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Trump pushes ahead on immigration ban as experts doubt its impact

Some analysts say the president’s move is about winning votes in this year’s election.

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President Donald Trump says he has signed an order to suspend immigration to the US (Alex Brandon/AP)

President Donald Trump says he has signed an order to suspend immigration to the US (Alex Brandon/AP)

President Donald Trump says he has signed an order to suspend immigration to the US (Alex Brandon/AP)

President Donald Trump claimed on Wednesday he had signed an executive order “temporarily suspending immigration into the United States” – but experts say the order will merely delay the issuance of green cards for a minority of immigrants.

Mr Trump said his move, announced in a Monday tweet, was necessary to help Americans get back to work in an economy ravaged by the coronavirus.

“This will ensure that unemployed Americans of all backgrounds will be first in line for jobs as our economy reopens,” he said.

But the order includes a long list of exemptions, including for those who are currently in the country and those seeking entry to work as physicians and nurses, as well as the spouses and minor children of American citizens.

The 60-day pause also leaves untouched the hundreds of thousands of temporary work visas the country issues each year.

That left partisans on both sides of the immigration battle suggesting the order was driven more by politics than policy during an election year.

Mr Trump ran in 2016 on promising to crack down on both illegal and legal immigration, making the case — disputed by many — that foreign workers compete with Americans for jobs and drive down wages because they are willing to accept lower pay.

While many of Trump’s efforts to dramatically upend the nation’s immigration system, from travel bans to asylum restrictions, had been stymied by Congress and the courts, the pandemic has allowed him to move forward on certain changes.

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Mr Trump and White House coronavirus response coordinator Dr Deborah Birx at Wednesday’s coronavirus briefing (Alex Brandon/AP)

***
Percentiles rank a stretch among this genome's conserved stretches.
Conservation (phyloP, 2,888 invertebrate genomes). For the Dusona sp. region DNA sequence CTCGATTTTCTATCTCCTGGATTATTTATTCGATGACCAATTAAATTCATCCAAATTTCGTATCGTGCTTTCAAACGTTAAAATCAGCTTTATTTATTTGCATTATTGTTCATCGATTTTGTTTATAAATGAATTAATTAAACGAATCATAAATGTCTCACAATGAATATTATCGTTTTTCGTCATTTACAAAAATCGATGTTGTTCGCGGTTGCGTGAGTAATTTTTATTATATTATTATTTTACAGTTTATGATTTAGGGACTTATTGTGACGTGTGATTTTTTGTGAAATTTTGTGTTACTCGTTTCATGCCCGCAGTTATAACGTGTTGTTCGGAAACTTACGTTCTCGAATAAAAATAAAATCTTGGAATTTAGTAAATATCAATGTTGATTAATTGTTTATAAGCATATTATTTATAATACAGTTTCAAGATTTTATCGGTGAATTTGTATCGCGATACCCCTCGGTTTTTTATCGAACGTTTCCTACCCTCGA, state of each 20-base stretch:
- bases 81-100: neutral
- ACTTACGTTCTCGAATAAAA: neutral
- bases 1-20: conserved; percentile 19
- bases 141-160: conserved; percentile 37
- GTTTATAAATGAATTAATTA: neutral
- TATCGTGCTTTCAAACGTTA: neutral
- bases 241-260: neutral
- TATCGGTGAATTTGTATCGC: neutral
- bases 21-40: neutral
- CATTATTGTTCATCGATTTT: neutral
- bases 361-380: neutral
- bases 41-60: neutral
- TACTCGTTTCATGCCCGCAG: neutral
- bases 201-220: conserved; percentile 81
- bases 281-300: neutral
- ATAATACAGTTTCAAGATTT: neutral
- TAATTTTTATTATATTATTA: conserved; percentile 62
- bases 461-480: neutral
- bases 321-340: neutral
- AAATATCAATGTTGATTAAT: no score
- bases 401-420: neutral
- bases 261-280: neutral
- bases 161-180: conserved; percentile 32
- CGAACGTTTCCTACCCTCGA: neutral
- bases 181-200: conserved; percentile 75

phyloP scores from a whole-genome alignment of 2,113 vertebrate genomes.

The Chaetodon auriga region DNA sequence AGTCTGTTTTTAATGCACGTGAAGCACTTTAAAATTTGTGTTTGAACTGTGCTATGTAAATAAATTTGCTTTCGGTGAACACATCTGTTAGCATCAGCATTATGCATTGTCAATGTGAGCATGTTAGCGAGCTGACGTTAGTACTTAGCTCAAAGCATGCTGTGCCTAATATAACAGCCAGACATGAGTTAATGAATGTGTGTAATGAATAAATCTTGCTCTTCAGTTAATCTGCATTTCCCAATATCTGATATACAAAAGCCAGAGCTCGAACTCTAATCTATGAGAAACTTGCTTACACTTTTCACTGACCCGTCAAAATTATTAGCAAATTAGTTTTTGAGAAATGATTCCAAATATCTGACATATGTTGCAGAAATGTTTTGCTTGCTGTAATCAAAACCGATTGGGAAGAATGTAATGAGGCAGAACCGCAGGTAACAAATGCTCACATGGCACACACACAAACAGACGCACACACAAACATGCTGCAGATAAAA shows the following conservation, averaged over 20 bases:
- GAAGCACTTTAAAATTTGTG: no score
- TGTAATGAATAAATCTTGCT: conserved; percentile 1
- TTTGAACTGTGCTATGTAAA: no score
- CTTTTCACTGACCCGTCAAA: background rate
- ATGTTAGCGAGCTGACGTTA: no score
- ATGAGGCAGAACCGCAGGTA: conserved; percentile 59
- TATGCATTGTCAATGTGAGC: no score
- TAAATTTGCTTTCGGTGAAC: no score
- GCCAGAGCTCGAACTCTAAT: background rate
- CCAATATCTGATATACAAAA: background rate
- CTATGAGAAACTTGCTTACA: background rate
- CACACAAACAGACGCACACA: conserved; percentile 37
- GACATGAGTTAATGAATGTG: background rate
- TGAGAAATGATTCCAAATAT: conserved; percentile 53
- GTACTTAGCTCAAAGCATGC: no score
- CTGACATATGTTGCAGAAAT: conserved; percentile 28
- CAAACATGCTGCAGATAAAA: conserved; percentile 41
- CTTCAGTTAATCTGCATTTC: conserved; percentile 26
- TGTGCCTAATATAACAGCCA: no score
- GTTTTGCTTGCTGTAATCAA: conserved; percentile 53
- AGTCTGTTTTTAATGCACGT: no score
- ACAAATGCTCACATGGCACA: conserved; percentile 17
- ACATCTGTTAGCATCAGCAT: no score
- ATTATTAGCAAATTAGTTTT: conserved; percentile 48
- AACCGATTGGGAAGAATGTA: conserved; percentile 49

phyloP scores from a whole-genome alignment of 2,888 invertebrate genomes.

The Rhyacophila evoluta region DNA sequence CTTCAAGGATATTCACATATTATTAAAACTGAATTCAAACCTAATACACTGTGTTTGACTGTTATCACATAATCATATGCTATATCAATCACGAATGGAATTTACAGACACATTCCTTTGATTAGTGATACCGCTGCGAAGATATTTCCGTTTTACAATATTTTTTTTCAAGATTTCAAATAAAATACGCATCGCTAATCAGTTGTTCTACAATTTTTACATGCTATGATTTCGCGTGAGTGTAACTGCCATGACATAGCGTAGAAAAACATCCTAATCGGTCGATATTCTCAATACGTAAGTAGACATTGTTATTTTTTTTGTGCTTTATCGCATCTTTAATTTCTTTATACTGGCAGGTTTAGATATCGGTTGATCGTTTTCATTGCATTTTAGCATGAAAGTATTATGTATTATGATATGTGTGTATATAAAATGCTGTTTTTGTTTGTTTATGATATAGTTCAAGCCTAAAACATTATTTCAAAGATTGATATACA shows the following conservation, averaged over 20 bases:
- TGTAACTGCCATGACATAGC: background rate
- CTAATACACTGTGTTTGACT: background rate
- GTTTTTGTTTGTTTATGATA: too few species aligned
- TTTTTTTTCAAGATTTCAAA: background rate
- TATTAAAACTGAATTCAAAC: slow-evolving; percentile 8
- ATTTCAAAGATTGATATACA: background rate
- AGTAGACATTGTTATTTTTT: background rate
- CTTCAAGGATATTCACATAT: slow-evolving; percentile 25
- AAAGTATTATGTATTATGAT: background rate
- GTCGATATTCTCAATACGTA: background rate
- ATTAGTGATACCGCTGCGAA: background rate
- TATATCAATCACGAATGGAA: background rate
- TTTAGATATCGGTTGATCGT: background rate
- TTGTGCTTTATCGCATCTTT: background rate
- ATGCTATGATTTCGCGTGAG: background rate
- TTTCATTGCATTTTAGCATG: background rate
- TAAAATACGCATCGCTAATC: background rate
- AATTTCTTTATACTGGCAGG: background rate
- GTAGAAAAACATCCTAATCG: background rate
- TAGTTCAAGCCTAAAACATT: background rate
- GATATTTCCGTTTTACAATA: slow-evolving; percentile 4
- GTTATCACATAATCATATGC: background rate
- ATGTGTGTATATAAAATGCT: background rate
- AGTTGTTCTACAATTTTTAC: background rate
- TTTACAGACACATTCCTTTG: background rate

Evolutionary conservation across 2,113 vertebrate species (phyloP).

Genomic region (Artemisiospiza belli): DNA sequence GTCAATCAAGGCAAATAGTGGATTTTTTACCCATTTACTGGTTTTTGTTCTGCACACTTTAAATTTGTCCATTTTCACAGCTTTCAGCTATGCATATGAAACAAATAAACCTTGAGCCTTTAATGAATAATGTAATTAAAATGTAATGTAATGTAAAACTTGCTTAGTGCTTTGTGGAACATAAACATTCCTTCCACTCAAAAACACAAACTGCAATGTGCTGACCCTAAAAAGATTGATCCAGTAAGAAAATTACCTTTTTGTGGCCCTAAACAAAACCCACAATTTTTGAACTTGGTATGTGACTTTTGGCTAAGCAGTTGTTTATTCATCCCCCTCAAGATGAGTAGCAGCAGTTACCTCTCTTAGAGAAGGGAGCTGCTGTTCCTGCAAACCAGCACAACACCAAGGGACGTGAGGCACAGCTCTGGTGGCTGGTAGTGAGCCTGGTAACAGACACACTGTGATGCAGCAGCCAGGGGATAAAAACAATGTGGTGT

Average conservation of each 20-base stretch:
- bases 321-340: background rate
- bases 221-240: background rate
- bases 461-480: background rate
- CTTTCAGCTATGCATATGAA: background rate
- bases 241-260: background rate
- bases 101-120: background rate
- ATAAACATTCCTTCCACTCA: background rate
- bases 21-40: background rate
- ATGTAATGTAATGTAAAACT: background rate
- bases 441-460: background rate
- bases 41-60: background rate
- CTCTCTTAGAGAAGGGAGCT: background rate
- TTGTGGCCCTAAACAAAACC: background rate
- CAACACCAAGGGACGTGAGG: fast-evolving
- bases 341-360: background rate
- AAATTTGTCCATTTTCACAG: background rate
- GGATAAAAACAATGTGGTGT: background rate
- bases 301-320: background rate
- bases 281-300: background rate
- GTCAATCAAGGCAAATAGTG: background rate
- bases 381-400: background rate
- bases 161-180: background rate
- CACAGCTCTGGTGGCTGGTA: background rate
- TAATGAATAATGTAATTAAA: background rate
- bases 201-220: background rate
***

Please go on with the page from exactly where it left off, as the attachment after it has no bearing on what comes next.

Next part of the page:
Mr Trump and White House coronavirus response coordinator Dr Deborah Birx at Wednesday’s coronavirus briefing (Alex Brandon/AP)

AP/PA Images

Mr Trump and White House coronavirus response coordinator Dr Deborah Birx at Wednesday’s coronavirus briefing (Alex Brandon/AP)

Like other world leaders, Mr Trump has restricted travel from much of the globe, including China and large parts of Europe. The borders with Mexico and Canada have been closed to all but “essential” travel.

With consulates closed, almost all visa processing by the State Department has been suspended for weeks. And Mr Trump has used the virus to effectively end asylum at US borders, turning away migrants, including children, by invoking a rarely used 1944 law aimed at preventing the spread of communicable diseases.

The green card measure will limit the ability of current green card holders to sponsor their extended families — a practice Mr Trump has derided as “chain immigration” and tried to restrict.

The final version was far less drastic than advocates on both sides of the issue had expected after Mr Trump posted a tweet late on Monday that sent businesses, would-be immigrants and administration officials scrambling.

It's actually not even that big a dealMark Krikorian, Immigration expert

“In light of the attack from the Invisible Enemy, as well as the need to protect the jobs of our GREAT American Citizens, I will be signing an Executive Order to temporarily suspend immigration into the United States!” Trump wrote.

Mark Krikorian, executive director of the Centre for Immigration Studies, said before the order was released that it would “have some very modest policy effect,” but added “it’s actually not even that big a deal”.

He said “the primary function was political, to respond to people’s concern that at this point, with maybe 15% of the labour force out of work, they had to do something.”

Frank Sharry, executive director of America’s Voice, a liberal immigration reform group, agreed in part.

“This announcement is more about grabbing a headline than changing immigration policy,” he said.

“To me, it smacks of an electoral strategy, not a policy change, and it smacks of desperation and panic.”

PA